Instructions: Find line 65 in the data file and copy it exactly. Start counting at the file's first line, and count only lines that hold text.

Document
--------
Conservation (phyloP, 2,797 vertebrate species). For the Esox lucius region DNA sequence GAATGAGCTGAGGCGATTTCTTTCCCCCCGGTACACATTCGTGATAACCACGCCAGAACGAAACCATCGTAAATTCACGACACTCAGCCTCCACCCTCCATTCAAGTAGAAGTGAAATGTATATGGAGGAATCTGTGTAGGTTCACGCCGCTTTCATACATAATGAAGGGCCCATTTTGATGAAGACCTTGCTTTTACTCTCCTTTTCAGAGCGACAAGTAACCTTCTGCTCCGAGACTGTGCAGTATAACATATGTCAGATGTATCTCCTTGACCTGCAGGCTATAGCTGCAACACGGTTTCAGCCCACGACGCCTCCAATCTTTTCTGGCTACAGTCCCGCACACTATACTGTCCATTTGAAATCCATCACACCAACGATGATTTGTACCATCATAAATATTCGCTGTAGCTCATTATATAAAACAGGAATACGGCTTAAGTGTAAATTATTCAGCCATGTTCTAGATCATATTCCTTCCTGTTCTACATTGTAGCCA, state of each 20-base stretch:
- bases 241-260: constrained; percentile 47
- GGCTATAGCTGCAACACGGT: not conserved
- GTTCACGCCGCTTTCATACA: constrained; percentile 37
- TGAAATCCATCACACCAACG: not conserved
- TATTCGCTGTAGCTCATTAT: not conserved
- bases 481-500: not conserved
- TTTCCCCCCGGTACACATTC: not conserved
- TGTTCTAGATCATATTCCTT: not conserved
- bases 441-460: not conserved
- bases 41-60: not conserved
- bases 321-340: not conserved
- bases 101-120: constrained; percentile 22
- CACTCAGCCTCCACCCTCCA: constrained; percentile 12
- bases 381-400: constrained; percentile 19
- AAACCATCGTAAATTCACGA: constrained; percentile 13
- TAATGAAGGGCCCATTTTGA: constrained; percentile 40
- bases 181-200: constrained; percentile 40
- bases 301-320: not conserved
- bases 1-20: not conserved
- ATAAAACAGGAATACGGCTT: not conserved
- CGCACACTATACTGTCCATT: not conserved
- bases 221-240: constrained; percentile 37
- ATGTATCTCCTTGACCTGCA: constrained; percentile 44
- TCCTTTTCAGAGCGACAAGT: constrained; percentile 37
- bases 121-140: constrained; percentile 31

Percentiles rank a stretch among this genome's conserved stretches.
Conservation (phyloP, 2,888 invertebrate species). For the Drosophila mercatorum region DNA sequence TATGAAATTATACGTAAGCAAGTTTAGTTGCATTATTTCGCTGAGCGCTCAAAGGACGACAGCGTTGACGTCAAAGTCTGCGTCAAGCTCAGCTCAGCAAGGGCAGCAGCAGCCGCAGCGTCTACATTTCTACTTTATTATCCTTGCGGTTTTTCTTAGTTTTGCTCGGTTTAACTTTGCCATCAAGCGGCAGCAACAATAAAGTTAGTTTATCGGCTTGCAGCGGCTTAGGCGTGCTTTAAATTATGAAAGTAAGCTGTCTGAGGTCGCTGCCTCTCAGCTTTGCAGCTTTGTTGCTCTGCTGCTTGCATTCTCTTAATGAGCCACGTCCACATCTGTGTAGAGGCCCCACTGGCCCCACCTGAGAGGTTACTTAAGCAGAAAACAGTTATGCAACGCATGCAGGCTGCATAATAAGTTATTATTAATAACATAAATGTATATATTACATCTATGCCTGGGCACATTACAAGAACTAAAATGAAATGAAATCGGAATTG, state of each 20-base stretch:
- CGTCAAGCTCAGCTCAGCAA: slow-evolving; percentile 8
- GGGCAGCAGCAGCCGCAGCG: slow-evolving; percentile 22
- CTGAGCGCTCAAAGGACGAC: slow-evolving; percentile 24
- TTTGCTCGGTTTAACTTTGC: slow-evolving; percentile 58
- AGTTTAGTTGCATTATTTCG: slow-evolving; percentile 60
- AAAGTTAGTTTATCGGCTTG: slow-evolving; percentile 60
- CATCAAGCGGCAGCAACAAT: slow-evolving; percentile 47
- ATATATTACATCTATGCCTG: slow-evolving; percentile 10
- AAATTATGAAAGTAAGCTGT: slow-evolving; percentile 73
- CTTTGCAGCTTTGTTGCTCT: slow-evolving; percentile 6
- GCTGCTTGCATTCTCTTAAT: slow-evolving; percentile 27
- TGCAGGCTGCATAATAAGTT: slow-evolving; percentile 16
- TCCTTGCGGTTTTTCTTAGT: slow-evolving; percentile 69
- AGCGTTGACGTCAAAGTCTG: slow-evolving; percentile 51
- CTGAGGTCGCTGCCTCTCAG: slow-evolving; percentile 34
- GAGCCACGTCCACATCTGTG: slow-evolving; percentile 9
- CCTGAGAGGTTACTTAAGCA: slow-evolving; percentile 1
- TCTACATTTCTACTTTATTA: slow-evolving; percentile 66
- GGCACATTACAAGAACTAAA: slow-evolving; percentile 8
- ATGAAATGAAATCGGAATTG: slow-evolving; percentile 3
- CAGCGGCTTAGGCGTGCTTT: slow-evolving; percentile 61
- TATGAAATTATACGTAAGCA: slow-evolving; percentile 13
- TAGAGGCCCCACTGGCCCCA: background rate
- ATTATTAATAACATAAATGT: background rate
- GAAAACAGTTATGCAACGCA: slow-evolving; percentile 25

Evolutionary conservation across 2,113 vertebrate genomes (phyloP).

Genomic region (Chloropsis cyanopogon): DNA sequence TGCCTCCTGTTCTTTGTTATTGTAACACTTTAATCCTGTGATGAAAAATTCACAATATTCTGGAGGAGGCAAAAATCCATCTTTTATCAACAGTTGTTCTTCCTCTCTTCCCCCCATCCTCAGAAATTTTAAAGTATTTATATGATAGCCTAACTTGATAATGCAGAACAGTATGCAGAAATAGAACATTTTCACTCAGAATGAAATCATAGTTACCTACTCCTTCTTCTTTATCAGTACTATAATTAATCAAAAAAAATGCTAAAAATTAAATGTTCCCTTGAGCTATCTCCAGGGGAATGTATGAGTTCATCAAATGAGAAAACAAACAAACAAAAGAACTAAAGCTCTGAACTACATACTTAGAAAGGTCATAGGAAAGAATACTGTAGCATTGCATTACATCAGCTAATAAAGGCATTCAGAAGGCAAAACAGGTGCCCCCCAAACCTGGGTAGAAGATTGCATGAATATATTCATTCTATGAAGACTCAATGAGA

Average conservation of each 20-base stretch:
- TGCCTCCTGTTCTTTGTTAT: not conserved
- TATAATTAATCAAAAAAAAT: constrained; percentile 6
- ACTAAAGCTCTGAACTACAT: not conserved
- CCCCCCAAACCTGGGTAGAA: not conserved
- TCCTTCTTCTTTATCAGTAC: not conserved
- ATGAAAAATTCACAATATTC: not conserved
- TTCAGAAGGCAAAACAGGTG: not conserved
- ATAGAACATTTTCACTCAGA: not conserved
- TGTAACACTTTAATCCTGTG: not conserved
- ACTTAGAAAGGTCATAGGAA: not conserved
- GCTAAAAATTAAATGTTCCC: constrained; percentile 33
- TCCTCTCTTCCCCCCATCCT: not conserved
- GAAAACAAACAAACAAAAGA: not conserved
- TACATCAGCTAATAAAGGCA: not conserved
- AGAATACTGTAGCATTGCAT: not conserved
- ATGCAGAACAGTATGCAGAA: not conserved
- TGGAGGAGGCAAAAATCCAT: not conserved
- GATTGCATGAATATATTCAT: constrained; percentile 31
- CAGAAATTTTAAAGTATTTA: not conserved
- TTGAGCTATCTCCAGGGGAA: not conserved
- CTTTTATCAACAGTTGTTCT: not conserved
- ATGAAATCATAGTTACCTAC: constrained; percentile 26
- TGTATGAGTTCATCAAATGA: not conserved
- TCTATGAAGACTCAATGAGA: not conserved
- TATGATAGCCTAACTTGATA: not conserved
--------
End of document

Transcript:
- TGTAACACTTTAATCCTGTG: not conserved